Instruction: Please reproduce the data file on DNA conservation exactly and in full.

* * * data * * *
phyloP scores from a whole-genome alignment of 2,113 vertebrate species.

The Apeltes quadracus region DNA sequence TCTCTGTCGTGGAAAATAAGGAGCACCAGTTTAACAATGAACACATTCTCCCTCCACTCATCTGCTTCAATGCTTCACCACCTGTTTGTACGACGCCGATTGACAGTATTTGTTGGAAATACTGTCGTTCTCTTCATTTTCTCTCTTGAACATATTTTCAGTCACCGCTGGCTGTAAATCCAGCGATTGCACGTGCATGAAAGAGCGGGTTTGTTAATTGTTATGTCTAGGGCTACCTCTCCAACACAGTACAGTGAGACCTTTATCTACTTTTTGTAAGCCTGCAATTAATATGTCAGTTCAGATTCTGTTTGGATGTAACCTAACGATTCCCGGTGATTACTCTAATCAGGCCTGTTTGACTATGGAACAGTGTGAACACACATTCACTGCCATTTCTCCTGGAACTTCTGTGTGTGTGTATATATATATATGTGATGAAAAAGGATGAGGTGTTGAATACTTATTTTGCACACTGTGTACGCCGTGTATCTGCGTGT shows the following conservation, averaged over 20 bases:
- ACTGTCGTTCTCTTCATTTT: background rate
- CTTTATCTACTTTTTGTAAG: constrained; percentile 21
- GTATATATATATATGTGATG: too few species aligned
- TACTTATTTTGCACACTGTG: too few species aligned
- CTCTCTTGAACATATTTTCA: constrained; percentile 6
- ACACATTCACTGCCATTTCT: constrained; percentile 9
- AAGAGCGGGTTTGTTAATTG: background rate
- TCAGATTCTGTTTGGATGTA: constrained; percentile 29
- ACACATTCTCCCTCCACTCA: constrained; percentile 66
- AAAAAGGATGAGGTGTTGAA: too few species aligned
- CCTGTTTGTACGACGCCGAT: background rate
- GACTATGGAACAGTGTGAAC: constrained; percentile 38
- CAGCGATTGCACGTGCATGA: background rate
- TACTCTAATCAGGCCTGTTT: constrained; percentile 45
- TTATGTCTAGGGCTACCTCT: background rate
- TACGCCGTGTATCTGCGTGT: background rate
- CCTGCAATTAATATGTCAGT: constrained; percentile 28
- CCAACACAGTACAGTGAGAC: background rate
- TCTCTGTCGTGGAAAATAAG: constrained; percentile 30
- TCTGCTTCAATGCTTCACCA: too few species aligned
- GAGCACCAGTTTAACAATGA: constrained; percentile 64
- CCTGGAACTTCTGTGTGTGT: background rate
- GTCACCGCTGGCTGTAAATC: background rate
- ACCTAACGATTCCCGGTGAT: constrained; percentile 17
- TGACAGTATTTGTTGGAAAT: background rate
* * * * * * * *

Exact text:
phyloP scores from a whole-genome alignment of 2,113 vertebrate species.

The Apeltes quadracus region DNA sequence TCTCTGTCGTGGAAAATAAGGAGCACCAGTTTAACAATGAACACATTCTCCCTCCACTCATCTGCTTCAATGCTTCACCACCTGTTTGTACGACGCCGATTGACAGTATTTGTTGGAAATACTGTCGTTCTCTTCATTTTCTCTCTTGAACATATTTTCAGTCACCGCTGGCTGTAAATCCAGCGATTGCACGTGCATGAAAGAGCGGGTTTGTTAATTGTTATGTCTAGGGCTACCTCTCCAACACAGTACAGTGAGACCTTTATCTACTTTTTGTAAGCCTGCAATTAATATGTCAGTTCAGATTCTGTTTGGATGTAACCTAACGATTCCCGGTGATTACTCTAATCAGGCCTGTTTGACTATGGAACAGTGTGAACACACATTCACTGCCATTTCTCCTGGAACTTCTGTGTGTGTGTATATATATATATGTGATGAAAAAGGATGAGGTGTTGAATACTTATTTTGCACACTGTGTACGCCGTGTATCTGCGTGT shows the following conservation, averaged over 20 bases:
- ACTGTCGTTCTCTTCATTTT: background rate
- CTTTATCTACTTTTTGTAAG: constrained; percentile 21
- GTATATATATATATGTGATG: too few species aligned
- TACTTATTTTGCACACTGTG: too few species aligned
- CTCTCTTGAACATATTTTCA: constrained; percentile 6
- ACACATTCACTGCCATTTCT: constrained; percentile 9
- AAGAGCGGGTTTGTTAATTG: background rate
- TCAGATTCTGTTTGGATGTA: constrained; percentile 29
- ACACATTCTCCCTCCACTCA: constrained; percentile 66
- AAAAAGGATGAGGTGTTGAA: too few species aligned
- CCTGTTTGTACGACGCCGAT: background rate
- GACTATGGAACAGTGTGAAC: constrained; percentile 38
- CAGCGATTGCACGTGCATGA: background rate
- TACTCTAATCAGGCCTGTTT: constrained; percentile 45
- TTATGTCTAGGGCTACCTCT: background rate
- TACGCCGTGTATCTGCGTGT: background rate
- CCTGCAATTAATATGTCAGT: constrained; percentile 28
- CCAACACAGTACAGTGAGAC: background rate
- TCTCTGTCGTGGAAAATAAG: constrained; percentile 30
- TCTGCTTCAATGCTTCACCA: too few species aligned
- GAGCACCAGTTTAACAATGA: constrained; percentile 64
- CCTGGAACTTCTGTGTGTGT: background rate
- GTCACCGCTGGCTGTAAATC: background rate
- ACCTAACGATTCCCGGTGAT: constrained; percentile 17
- TGACAGTATTTGTTGGAAAT: background rate